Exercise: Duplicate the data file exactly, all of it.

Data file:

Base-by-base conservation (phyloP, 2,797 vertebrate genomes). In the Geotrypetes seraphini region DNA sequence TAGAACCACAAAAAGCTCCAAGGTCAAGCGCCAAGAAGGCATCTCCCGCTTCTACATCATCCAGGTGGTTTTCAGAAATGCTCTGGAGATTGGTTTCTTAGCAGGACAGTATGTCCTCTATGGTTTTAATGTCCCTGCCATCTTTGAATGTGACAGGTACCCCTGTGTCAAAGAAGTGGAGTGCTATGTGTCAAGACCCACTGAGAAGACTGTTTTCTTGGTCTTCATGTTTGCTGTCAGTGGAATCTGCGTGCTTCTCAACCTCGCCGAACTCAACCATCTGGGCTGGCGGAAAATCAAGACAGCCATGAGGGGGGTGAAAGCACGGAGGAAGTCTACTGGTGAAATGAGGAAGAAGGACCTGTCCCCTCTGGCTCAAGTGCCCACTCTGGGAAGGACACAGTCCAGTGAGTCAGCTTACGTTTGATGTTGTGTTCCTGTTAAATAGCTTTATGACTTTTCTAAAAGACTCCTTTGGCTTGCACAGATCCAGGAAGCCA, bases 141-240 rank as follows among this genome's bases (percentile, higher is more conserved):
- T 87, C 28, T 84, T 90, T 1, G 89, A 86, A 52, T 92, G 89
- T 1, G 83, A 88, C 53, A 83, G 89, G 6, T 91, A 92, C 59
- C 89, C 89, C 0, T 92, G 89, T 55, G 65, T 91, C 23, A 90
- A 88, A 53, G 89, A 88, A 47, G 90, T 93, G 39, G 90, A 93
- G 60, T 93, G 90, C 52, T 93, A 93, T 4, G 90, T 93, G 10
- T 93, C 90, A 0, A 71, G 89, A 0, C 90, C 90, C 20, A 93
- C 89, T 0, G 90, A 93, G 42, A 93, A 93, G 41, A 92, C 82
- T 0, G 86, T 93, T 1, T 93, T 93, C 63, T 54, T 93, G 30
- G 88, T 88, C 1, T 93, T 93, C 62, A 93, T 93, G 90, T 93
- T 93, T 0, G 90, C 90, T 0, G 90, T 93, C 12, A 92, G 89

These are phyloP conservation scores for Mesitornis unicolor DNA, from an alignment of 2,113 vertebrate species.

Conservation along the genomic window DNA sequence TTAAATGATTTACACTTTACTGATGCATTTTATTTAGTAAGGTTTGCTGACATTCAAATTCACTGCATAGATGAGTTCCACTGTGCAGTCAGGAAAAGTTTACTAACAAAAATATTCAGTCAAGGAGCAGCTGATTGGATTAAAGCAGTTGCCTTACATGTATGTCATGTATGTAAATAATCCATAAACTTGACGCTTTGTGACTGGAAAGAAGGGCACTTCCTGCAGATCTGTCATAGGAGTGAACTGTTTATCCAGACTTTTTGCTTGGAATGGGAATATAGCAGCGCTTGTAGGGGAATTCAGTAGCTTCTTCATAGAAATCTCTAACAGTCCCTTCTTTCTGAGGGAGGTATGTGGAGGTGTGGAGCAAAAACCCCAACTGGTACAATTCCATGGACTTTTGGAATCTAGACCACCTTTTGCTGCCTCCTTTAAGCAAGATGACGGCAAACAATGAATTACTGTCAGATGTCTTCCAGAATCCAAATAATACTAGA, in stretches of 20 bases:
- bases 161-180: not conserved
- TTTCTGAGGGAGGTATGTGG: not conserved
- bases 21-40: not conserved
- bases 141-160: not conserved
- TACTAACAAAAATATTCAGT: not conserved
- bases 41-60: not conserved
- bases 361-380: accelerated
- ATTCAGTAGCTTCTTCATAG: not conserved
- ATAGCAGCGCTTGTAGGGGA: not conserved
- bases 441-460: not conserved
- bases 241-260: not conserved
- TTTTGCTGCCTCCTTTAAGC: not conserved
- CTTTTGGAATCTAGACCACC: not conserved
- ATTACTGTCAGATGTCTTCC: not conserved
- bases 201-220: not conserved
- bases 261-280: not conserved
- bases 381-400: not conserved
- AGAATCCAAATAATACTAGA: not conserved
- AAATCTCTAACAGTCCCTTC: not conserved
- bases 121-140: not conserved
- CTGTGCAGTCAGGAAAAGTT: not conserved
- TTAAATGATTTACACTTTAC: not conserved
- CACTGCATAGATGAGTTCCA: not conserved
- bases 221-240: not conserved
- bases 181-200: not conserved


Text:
Base-by-base conservation (phyloP, 2,797 vertebrate genomes). In the Geotrypetes seraphini region DNA sequence TAGAACCACAAAAAGCTCCAAGGTCAAGCGCCAAGAAGGCATCTCCCGCTTCTACATCATCCAGGTGGTTTTCAGAAATGCTCTGGAGATTGGTTTCTTAGCAGGACAGTATGTCCTCTATGGTTTTAATGTCCCTGCCATCTTTGAATGTGACAGGTACCCCTGTGTCAAAGAAGTGGAGTGCTATGTGTCAAGACCCACTGAGAAGACTGTTTTCTTGGTCTTCATGTTTGCTGTCAGTGGAATCTGCGTGCTTCTCAACCTCGCCGAACTCAACCATCTGGGCTGGCGGAAAATCAAGACAGCCATGAGGGGGGTGAAAGCACGGAGGAAGTCTACTGGTGAAATGAGGAAGAAGGACCTGTCCCCTCTGGCTCAAGTGCCCACTCTGGGAAGGACACAGTCCAGTGAGTCAGCTTACGTTTGATGTTGTGTTCCTGTTAAATAGCTTTATGACTTTTCTAAAAGACTCCTTTGGCTTGCACAGATCCAGGAAGCCA, bases 141-240 rank as follows among this genome's bases (percentile, higher is more conserved):
- T 87, C 28, T 84, T 90, T 1, G 89, A 86, A 52, T 92, G 89
- T 1, G 83, A 88, C 53, A 83, G 89, G 6, T 91, A 92, C 59
- C 89, C 89, C 0, T 92, G 89, T 55, G 65, T 91, C 23, A 90
- A 88, A 53, G 89, A 88, A 47, G 90, T 93, G 39, G 90, A 93
- G 60, T 93, G 90, C 52, T 93, A 93, T 4, G 90, T 93, G 10
- T 93, C 90, A 0, A 71, G 89, A 0, C 90, C 90, C 20, A 93
- C 89, T 0, G 90, A 93, G 42, A 93, A 93, G 41, A 92, C 82
- T 0, G 86, T 93, T 1, T 93, T 93, C 63, T 54, T 93, G 30
- G 88, T 88, C 1, T 93, T 93, C 62, A 93, T 93, G 90, T 93
- T 93, T 0, G 90, C 90, T 0, G 90, T 93, C 12, A 92, G 89

These are phyloP conservation scores for Mesitornis unicolor DNA, from an alignment of 2,113 vertebrate species.

Conservation along the genomic window DNA sequence TTAAATGATTTACACTTTACTGATGCATTTTATTTAGTAAGGTTTGCTGACATTCAAATTCACTGCATAGATGAGTTCCACTGTGCAGTCAGGAAAAGTTTACTAACAAAAATATTCAGTCAAGGAGCAGCTGATTGGATTAAAGCAGTTGCCTTACATGTATGTCATGTATGTAAATAATCCATAAACTTGACGCTTTGTGACTGGAAAGAAGGGCACTTCCTGCAGATCTGTCATAGGAGTGAACTGTTTATCCAGACTTTTTGCTTGGAATGGGAATATAGCAGCGCTTGTAGGGGAATTCAGTAGCTTCTTCATAGAAATCTCTAACAGTCCCTTCTTTCTGAGGGAGGTATGTGGAGGTGTGGAGCAAAAACCCCAACTGGTACAATTCCATGGACTTTTGGAATCTAGACCACCTTTTGCTGCCTCCTTTAAGCAAGATGACGGCAAACAATGAATTACTGTCAGATGTCTTCCAGAATCCAAATAATACTAGA, in stretches of 20 bases:
- bases 161-180: not conserved
- TTTCTGAGGGAGGTATGTGG: not conserved
- bases 21-40: not conserved
- bases 141-160: not conserved
- TACTAACAAAAATATTCAGT: not conserved
- bases 41-60: not conserved
- bases 361-380: accelerated
- ATTCAGTAGCTTCTTCATAG: not conserved
- ATAGCAGCGCTTGTAGGGGA: not conserved
- bases 441-460: not conserved
- bases 241-260: not conserved
- TTTTGCTGCCTCCTTTAAGC: not conserved
- CTTTTGGAATCTAGACCACC: not conserved
- ATTACTGTCAGATGTCTTCC: not conserved
- bases 201-220: not conserved
- bases 261-280: not conserved
- bases 381-400: not conserved
- AGAATCCAAATAATACTAGA: not conserved
- AAATCTCTAACAGTCCCTTC: not conserved
- bases 121-140: not conserved
- CTGTGCAGTCAGGAAAAGTT: not conserved
- TTAAATGATTTACACTTTAC: not conserved
- CACTGCATAGATGAGTTCCA: not conserved
- bases 221-240: not conserved
- bases 181-200: not conserved